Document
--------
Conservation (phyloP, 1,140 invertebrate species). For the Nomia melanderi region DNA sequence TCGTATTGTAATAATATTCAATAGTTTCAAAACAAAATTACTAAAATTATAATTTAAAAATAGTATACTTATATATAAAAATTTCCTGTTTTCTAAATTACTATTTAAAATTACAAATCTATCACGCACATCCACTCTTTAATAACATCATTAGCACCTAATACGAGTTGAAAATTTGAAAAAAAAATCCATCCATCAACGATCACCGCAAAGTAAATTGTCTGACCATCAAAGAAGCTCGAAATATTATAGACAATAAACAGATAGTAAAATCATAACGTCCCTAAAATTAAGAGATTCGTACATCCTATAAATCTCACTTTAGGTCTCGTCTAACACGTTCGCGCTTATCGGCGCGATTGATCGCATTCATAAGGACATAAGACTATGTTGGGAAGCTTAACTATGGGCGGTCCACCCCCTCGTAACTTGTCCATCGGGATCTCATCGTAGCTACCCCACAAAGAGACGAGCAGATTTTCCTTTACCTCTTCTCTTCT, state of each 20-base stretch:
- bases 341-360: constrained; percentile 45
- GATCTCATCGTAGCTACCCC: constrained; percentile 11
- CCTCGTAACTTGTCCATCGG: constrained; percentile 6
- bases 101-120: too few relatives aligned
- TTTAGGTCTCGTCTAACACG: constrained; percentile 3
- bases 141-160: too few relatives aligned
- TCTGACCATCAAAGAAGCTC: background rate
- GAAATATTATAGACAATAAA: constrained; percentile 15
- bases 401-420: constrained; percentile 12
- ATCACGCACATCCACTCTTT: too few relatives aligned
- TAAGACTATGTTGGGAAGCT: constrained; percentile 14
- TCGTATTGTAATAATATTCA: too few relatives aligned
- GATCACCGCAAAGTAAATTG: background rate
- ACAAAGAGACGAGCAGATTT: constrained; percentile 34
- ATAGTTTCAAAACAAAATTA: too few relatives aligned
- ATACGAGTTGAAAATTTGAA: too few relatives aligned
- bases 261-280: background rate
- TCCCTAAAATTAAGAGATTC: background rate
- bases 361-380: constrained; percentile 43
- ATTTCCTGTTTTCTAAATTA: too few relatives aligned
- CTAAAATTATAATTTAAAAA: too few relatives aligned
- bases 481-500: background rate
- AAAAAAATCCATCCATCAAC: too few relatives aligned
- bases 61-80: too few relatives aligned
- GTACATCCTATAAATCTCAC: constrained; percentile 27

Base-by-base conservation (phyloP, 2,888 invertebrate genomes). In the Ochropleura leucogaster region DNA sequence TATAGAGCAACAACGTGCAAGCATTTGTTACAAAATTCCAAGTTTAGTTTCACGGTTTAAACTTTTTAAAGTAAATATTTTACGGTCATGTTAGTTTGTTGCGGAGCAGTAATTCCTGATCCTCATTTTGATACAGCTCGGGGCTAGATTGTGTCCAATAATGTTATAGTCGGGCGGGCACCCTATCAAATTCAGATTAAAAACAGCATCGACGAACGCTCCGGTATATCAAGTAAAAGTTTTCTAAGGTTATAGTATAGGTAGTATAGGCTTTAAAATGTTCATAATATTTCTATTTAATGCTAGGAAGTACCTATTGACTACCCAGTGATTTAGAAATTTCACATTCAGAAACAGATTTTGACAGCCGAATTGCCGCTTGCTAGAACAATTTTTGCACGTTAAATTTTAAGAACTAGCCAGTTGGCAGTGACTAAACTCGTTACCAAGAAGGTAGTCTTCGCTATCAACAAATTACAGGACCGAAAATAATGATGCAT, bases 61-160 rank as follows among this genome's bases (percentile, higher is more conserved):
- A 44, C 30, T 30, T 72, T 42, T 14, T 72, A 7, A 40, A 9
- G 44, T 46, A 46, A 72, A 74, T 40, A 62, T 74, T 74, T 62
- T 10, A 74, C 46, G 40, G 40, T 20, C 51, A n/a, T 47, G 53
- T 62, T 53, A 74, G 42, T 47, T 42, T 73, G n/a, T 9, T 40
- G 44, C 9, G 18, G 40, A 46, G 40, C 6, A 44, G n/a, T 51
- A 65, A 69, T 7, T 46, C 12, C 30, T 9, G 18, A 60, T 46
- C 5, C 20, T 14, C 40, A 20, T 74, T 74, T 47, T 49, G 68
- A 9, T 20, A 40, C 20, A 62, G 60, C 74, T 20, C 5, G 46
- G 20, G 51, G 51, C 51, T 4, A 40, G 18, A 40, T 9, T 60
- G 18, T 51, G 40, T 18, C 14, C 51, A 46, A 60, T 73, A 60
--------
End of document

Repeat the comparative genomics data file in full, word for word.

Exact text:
Conservation (phyloP, 1,140 invertebrate species). For the Nomia melanderi region DNA sequence TCGTATTGTAATAATATTCAATAGTTTCAAAACAAAATTACTAAAATTATAATTTAAAAATAGTATACTTATATATAAAAATTTCCTGTTTTCTAAATTACTATTTAAAATTACAAATCTATCACGCACATCCACTCTTTAATAACATCATTAGCACCTAATACGAGTTGAAAATTTGAAAAAAAAATCCATCCATCAACGATCACCGCAAAGTAAATTGTCTGACCATCAAAGAAGCTCGAAATATTATAGACAATAAACAGATAGTAAAATCATAACGTCCCTAAAATTAAGAGATTCGTACATCCTATAAATCTCACTTTAGGTCTCGTCTAACACGTTCGCGCTTATCGGCGCGATTGATCGCATTCATAAGGACATAAGACTATGTTGGGAAGCTTAACTATGGGCGGTCCACCCCCTCGTAACTTGTCCATCGGGATCTCATCGTAGCTACCCCACAAAGAGACGAGCAGATTTTCCTTTACCTCTTCTCTTCT, state of each 20-base stretch:
- bases 341-360: constrained; percentile 45
- GATCTCATCGTAGCTACCCC: constrained; percentile 11
- CCTCGTAACTTGTCCATCGG: constrained; percentile 6
- bases 101-120: too few relatives aligned
- TTTAGGTCTCGTCTAACACG: constrained; percentile 3
- bases 141-160: too few relatives aligned
- TCTGACCATCAAAGAAGCTC: background rate
- GAAATATTATAGACAATAAA: constrained; percentile 15
- bases 401-420: constrained; percentile 12
- ATCACGCACATCCACTCTTT: too few relatives aligned
- TAAGACTATGTTGGGAAGCT: constrained; percentile 14
- TCGTATTGTAATAATATTCA: too few relatives aligned
- GATCACCGCAAAGTAAATTG: background rate
- ACAAAGAGACGAGCAGATTT: constrained; percentile 34
- ATAGTTTCAAAACAAAATTA: too few relatives aligned
- ATACGAGTTGAAAATTTGAA: too few relatives aligned
- bases 261-280: background rate
- TCCCTAAAATTAAGAGATTC: background rate
- bases 361-380: constrained; percentile 43
- ATTTCCTGTTTTCTAAATTA: too few relatives aligned
- CTAAAATTATAATTTAAAAA: too few relatives aligned
- bases 481-500: background rate
- AAAAAAATCCATCCATCAAC: too few relatives aligned
- bases 61-80: too few relatives aligned
- GTACATCCTATAAATCTCAC: constrained; percentile 27

Base-by-base conservation (phyloP, 2,888 invertebrate genomes). In the Ochropleura leucogaster region DNA sequence TATAGAGCAACAACGTGCAAGCATTTGTTACAAAATTCCAAGTTTAGTTTCACGGTTTAAACTTTTTAAAGTAAATATTTTACGGTCATGTTAGTTTGTTGCGGAGCAGTAATTCCTGATCCTCATTTTGATACAGCTCGGGGCTAGATTGTGTCCAATAATGTTATAGTCGGGCGGGCACCCTATCAAATTCAGATTAAAAACAGCATCGACGAACGCTCCGGTATATCAAGTAAAAGTTTTCTAAGGTTATAGTATAGGTAGTATAGGCTTTAAAATGTTCATAATATTTCTATTTAATGCTAGGAAGTACCTATTGACTACCCAGTGATTTAGAAATTTCACATTCAGAAACAGATTTTGACAGCCGAATTGCCGCTTGCTAGAACAATTTTTGCACGTTAAATTTTAAGAACTAGCCAGTTGGCAGTGACTAAACTCGTTACCAAGAAGGTAGTCTTCGCTATCAACAAATTACAGGACCGAAAATAATGATGCAT, bases 61-160 rank as follows among this genome's bases (percentile, higher is more conserved):
- A 44, C 30, T 30, T 72, T 42, T 14, T 72, A 7, A 40, A 9
- G 44, T 46, A 46, A 72, A 74, T 40, A 62, T 74, T 74, T 62
- T 10, A 74, C 46, G 40, G 40, T 20, C 51, A n/a, T 47, G 53
- T 62, T 53, A 74, G 42, T 47, T 42, T 73, G n/a, T 9, T 40
- G 44, C 9, G 18, G 40, A 46, G 40, C 6, A 44, G n/a, T 51
- A 65, A 69, T 7, T 46, C 12, C 30, T 9, G 18, A 60, T 46
- C 5, C 20, T 14, C 40, A 20, T 74, T 74, T 47, T 49, G 68
- A 9, T 20, A 40, C 20, A 62, G 60, C 74, T 20, C 5, G 46
- G 20, G 51, G 51, C 51, T 4, A 40, G 18, A 40, T 9, T 60
- G 18, T 51, G 40, T 18, C 14, C 51, A 46, A 60, T 73, A 60